upon your birth I wrote
and a man writing
in cursive in blood
flung from his fingernails
planting the remnants
of torn hearts in black loam
to grow a forest
where we’ll stand, listening
to wind in the leaves like the hissing of a sea shell –
They had come for you.
The dead men.
In the song.
not a good day to be born.
it had started
but rain moved in. voices
clapped in a concrete stairwell. I sat made
of paper, waiting
to be called
to a slaughter.
Your brother was never like this. you
and your brother are the
same one. Upon your birth I drew a picture
of men emptied
like gutted scarecrows.
They had come for you. or maybe
your brother. upon your birth I carved
a gun from soap. you choked,
I stuck my fingers down your throat.
Upon your birth I chopped down every tree.
into the river. we moved upstream. I moved
the blanket from your mouth.
The day of your birth
I took the center
of the road, I burnt the cars, I killed
the dogs, I slapped the kids, I got
it over with. the day of your birth I heard nothing but machines.
a single cloud, heartshaped, crossed the January sky –
your brother and I
can make nothing out of this.
for seven months we watched your breath, you wouldn’t
die. I wished you were a demon.
the day of your birth we listened
to a train, the same
that killed your second cousin’s father.
we listened to the wolves. I felt your face
eating through from behind mine. I will write this until you die. more so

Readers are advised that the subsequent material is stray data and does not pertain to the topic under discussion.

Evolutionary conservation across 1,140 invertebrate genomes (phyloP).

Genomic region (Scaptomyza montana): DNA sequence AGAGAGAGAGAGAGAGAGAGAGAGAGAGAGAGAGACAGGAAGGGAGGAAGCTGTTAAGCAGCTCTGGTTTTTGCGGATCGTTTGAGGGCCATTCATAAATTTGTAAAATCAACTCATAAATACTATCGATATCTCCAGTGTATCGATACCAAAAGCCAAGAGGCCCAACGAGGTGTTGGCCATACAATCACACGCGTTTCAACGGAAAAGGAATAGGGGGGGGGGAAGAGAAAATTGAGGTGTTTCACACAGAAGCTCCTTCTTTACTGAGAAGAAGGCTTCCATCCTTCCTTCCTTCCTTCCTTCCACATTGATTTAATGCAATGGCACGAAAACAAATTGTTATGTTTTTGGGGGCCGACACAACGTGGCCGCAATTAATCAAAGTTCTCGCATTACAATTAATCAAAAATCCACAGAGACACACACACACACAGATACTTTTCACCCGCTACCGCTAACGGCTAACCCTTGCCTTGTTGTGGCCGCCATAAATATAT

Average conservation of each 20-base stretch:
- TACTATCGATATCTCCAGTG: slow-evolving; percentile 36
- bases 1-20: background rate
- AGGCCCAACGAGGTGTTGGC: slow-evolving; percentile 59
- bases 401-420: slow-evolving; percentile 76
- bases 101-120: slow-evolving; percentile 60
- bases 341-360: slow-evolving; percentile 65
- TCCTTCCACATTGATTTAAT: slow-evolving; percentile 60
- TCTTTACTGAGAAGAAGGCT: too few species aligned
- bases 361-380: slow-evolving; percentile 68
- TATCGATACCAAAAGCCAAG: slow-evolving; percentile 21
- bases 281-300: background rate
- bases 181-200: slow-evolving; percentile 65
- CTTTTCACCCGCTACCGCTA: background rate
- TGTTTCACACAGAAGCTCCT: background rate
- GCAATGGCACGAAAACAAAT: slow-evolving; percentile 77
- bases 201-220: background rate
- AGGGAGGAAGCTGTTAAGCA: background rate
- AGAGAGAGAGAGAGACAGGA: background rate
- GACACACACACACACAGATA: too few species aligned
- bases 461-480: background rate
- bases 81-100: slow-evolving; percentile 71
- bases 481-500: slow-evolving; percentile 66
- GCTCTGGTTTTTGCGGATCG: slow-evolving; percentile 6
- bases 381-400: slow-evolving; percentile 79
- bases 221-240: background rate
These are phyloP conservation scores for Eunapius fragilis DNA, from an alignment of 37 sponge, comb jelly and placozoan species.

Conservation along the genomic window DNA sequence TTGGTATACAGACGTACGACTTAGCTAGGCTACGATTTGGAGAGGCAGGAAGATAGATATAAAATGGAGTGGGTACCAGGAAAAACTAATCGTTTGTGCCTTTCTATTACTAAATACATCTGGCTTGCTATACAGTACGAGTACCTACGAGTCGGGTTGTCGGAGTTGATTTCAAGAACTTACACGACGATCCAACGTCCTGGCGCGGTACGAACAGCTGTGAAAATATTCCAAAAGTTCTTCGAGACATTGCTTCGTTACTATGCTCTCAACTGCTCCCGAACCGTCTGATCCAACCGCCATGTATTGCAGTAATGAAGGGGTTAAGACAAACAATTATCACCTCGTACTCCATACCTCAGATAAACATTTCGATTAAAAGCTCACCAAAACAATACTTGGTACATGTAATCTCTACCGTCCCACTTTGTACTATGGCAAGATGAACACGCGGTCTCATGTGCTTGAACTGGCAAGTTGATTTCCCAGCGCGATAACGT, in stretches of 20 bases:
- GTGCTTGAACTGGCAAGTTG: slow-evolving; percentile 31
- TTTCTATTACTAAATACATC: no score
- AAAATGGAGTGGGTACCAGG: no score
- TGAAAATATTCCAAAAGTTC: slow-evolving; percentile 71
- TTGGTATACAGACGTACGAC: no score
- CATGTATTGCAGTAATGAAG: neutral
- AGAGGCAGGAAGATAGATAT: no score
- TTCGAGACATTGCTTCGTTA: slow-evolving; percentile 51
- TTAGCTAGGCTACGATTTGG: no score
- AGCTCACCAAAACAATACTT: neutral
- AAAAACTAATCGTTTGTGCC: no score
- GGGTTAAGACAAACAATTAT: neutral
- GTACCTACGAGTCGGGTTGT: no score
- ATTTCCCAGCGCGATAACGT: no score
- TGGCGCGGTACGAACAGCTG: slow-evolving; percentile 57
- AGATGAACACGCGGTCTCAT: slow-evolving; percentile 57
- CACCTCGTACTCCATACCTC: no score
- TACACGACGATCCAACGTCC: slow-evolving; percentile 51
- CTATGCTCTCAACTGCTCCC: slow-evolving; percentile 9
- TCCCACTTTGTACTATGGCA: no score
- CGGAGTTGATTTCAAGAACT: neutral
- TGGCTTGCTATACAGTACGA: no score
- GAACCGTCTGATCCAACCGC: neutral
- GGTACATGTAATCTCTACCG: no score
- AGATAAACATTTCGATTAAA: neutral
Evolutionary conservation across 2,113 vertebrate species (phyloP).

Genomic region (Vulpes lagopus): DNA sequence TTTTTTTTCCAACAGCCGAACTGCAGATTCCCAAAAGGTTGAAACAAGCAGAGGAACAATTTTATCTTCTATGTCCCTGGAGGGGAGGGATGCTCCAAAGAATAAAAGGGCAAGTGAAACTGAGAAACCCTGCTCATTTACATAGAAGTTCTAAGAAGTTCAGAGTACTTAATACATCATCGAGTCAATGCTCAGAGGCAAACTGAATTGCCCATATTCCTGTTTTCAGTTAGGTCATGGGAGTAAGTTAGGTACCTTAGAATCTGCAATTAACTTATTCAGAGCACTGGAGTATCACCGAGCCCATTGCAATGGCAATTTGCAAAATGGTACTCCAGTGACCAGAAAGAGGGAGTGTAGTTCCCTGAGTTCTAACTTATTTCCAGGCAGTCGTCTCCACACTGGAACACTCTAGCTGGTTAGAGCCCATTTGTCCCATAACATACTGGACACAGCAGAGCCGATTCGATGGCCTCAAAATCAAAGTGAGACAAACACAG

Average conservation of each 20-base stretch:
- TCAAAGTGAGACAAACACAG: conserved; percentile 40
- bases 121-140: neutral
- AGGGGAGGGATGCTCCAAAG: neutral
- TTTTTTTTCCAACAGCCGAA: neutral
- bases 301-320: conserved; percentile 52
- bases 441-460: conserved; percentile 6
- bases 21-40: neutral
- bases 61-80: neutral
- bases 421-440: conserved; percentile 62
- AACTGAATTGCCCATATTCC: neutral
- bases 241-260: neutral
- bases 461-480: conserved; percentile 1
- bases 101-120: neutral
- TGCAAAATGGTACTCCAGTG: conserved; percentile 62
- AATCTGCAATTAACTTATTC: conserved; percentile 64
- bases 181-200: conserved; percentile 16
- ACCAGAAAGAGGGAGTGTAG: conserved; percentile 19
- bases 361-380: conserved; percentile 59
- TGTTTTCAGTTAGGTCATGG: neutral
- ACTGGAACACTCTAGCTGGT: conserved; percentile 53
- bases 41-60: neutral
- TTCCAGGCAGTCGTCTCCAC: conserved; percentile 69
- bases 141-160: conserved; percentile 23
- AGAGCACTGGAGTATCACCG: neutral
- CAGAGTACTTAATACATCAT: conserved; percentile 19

than your brother. I’m not finished. the day of your birth
we collected worms, brought
them home to live. we’d read they foster
cannot read. we knew nothing
of your brother. I felt him
The day you were born
I built a house from razor wire. we learned to bleed. I taught you
falling. I taught
you not to kill. Not
what I taught your brother. the day of your birth it rained. I’d left
Adam Phillips currently splits his time between Boise, where he makes a living teaching and coaching junior high kids, and Rockaway Beach, Oregon, where he doesn’t. In both venues, he’s lucky enough to be accompanied by his beautiful brilliant wife and small strepitous sons. If you like his writing, you can see more of it in current or forthcoming issues of The Oddville Press, Blue Monday Review, Scarborough Fair, Dark Dossier, Blotterature, Clockwise Cat, and The Commonline Journal. His first novel, Something Like My Name, will be put out by Propertius Press this summer.